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Fez is a platform jumper with an interdimensional twist, released by Polytron in 2012. In Fez, you are a marshmallow-looking fellow happily living in his little town of similar marshmallow-looking people until you meet a divine being known as the Hypercube which gives you a magical hat (the titular fez) which gives you the ability to venture into… dun dun DUN… the third dimension. Or, well, kind of the third dimension–more accurately a two-dimensional orthogonal projection of a rotatable view of the third dimension. Yes, yes, I know that’s confusing unless you happen to have a computer graphics background. It takes a little work to wrap your head around it, but once you understand it is a neat idea that lends the game most of its novelty.

Most of the controls are pretty straightforward platform-jumper, arrow keys to move, a button to jump, a button to pick up and throw items. Where it gets novel is the “rotate view” keys, one which rotates your view of the three-dimensional scene clockwise, the other widdershins (that’s counterclockwise for those who prefer less awesome synonyms). The view rotates by a quarter turn each press of the button. So each level basically has four different versions, the way you can see it from the four cardinal directions, and you’ll typically have to flip through all of them to do anything of value.

Okay, so far so good, this is where it gets a little confusing, a little bit weird, and what really makes this game worth playing–that thing I originally said about “orthogonal projection”. What that means is that when you are moving around the scene, you are not actually moving around in three dimensions. It’s as if the world, when viewed from this direction, loses all of its depth and smashes down flat into paper-thin width. The world doesn’t just LOOK flat in a particular view it IS flat for all intents and purposes.

This screenshot is the same room as the last one, and the player character hasn’t moved at all, just rotated the scene by one-quarter turn. Notice how in the first shot, the platform with the post is an easy jump from the platform with the tree? In the second shot it’s clear that the two are separated by too far of a distance to make in a jump. But the magic of the orthogonal projection is that you can make that jump if you look at it right. There might be various jumps that you need to rotate the view to try navigate through a level, often in a way that would be impossible if you had to navigate in strictly 3D.

Your quest in the game is to collect cubes which will help you unlock new areas in the exciting new broad world. You can find cubes and “cube bits” which are smaller cubes–eight of which form one of the larger cubes. The reason you’re doing this… I’m not totally sure. The Hypercube seems to be giving you a mission at the beginning when it gives you the magic hat, but it speaks in a weird cubic language that I haven’t figured out how to decipher. In any case, I expect it’s probably not anything too profound–the game is fun enough without needing an engaging storyline.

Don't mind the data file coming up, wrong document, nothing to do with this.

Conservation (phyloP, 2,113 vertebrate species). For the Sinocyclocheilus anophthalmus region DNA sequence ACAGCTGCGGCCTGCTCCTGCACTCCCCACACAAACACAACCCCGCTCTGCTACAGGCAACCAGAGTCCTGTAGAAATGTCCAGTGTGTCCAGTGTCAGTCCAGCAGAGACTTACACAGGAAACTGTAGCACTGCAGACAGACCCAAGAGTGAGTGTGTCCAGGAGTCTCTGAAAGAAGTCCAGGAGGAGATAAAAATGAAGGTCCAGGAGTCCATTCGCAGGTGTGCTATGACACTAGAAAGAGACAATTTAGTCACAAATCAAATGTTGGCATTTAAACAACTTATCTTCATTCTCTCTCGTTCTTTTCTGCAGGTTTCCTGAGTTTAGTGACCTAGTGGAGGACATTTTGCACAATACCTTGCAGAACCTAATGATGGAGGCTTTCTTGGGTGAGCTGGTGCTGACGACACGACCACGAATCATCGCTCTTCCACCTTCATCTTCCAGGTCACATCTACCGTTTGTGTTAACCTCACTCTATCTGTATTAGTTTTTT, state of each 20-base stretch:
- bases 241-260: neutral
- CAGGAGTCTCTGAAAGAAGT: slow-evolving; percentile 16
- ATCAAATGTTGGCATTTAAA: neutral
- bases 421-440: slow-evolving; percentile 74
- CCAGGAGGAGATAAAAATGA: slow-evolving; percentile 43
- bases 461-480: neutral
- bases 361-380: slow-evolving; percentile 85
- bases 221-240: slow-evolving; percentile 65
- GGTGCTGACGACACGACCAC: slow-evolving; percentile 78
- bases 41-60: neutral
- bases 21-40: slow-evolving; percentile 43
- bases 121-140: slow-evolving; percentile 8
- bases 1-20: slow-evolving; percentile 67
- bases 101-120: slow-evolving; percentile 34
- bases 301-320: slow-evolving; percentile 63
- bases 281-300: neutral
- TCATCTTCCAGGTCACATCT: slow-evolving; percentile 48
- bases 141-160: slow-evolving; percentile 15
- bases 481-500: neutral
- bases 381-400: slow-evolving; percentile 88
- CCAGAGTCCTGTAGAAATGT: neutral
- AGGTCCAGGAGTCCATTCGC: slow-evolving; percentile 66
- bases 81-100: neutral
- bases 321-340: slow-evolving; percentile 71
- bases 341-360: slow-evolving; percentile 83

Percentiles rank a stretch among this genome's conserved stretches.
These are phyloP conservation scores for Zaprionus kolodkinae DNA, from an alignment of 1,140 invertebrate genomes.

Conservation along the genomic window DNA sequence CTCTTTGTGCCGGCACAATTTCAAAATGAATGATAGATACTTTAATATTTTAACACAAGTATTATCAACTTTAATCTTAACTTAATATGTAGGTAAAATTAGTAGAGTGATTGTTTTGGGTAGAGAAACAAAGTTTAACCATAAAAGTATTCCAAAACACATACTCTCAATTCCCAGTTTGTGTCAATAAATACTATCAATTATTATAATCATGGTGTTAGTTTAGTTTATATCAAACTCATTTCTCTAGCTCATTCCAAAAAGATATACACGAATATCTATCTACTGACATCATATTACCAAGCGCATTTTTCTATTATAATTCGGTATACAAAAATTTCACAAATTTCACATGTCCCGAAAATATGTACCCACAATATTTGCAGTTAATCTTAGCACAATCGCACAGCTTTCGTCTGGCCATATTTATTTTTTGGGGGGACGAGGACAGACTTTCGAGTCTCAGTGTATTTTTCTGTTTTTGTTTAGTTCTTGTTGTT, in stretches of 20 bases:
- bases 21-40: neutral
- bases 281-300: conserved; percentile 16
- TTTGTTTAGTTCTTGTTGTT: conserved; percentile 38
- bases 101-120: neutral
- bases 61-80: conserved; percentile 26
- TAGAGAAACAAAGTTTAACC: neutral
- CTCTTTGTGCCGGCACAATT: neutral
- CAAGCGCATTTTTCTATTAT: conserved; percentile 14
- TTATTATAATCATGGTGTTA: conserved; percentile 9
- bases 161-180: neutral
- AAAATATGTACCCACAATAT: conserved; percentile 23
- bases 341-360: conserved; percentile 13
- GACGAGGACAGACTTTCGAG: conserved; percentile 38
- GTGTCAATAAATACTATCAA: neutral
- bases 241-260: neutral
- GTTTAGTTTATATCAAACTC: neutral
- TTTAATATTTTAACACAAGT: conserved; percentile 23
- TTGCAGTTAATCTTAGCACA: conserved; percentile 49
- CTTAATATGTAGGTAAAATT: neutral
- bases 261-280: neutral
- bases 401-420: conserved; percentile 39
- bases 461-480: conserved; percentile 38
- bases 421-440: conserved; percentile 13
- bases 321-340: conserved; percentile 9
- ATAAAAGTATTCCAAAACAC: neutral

There aren’t any enemies in the game, and the primary danger comes from falling off bottomless pits or from too high a height. If you do die, there’s no real penalty for it, you’re just returned to the last solid ground you were standing on before you died so you can try to do better this time.

I like the look. Hardly state of the art, but considering the premise that the characters live in two dimensions it seemed kind of like a “period” game set in the pixelart era where there is a wider world out there but the ordinary characters can only exist in two.

Moderately challenging, trying to figure out the way to manipulate each level to work your way through it. Nothing pulse-pounding, but fun.

Light on story, but that’s not the focus.

Easy to play, basic movement controls, one button to flip counterclockwise one widdershins, one button to pick up or throw objects. You can save at any time, which makes it easy to pick up and set down at any time–when you load the game again you start at the entrance to the room but in most rooms that’s not a huge deal.

There are secrets to be found, including a full complementary set of anti-cubes, and I’ve seen hints at other secrets like translations of a cubish language that I was never able to decipher. The anti-cubes are much harder to find because they flash in and out of existence and they’re not marked on your map, so if you were interested in hunting them down I expect you could get quite a bit of extra play out of it.

Very fun idea, of the like I hadn’t seen.

I played for about 6 hours to get enough cubes to get to the ending–there’s more stuff to be found.

The game sells for $10 on Steam, which isn’t a bad price, especially if you think you might be inclined to seek out all the anti-cubes and other secrets. I got it on sale for a quarter of that, which was a very good price.

About David Steffen (64 Articles)
David Steffen is a writer and editor and software engineer and a voracious consumer of podcast fiction. The first piece of fiction he's edited is now available, "Taste the Whip" by Andy Dudak on Diabolical Plots( David is also the co-founder and administrator of the The Submission Grinder(, a tool for writers.

1 Comment on GAME REVIEW: Fez

  1. I bought FEZ some time ago on a Humble Bundle with a bunch of other indie games and just recently played it. It’s a wonderful game (I might say one of the best in the genre) and also, if you are searching all the collectibles is very challenging. I’ve been playing for more than 12 hours and I’m still missing a third of the anti-cubes and other stuff.

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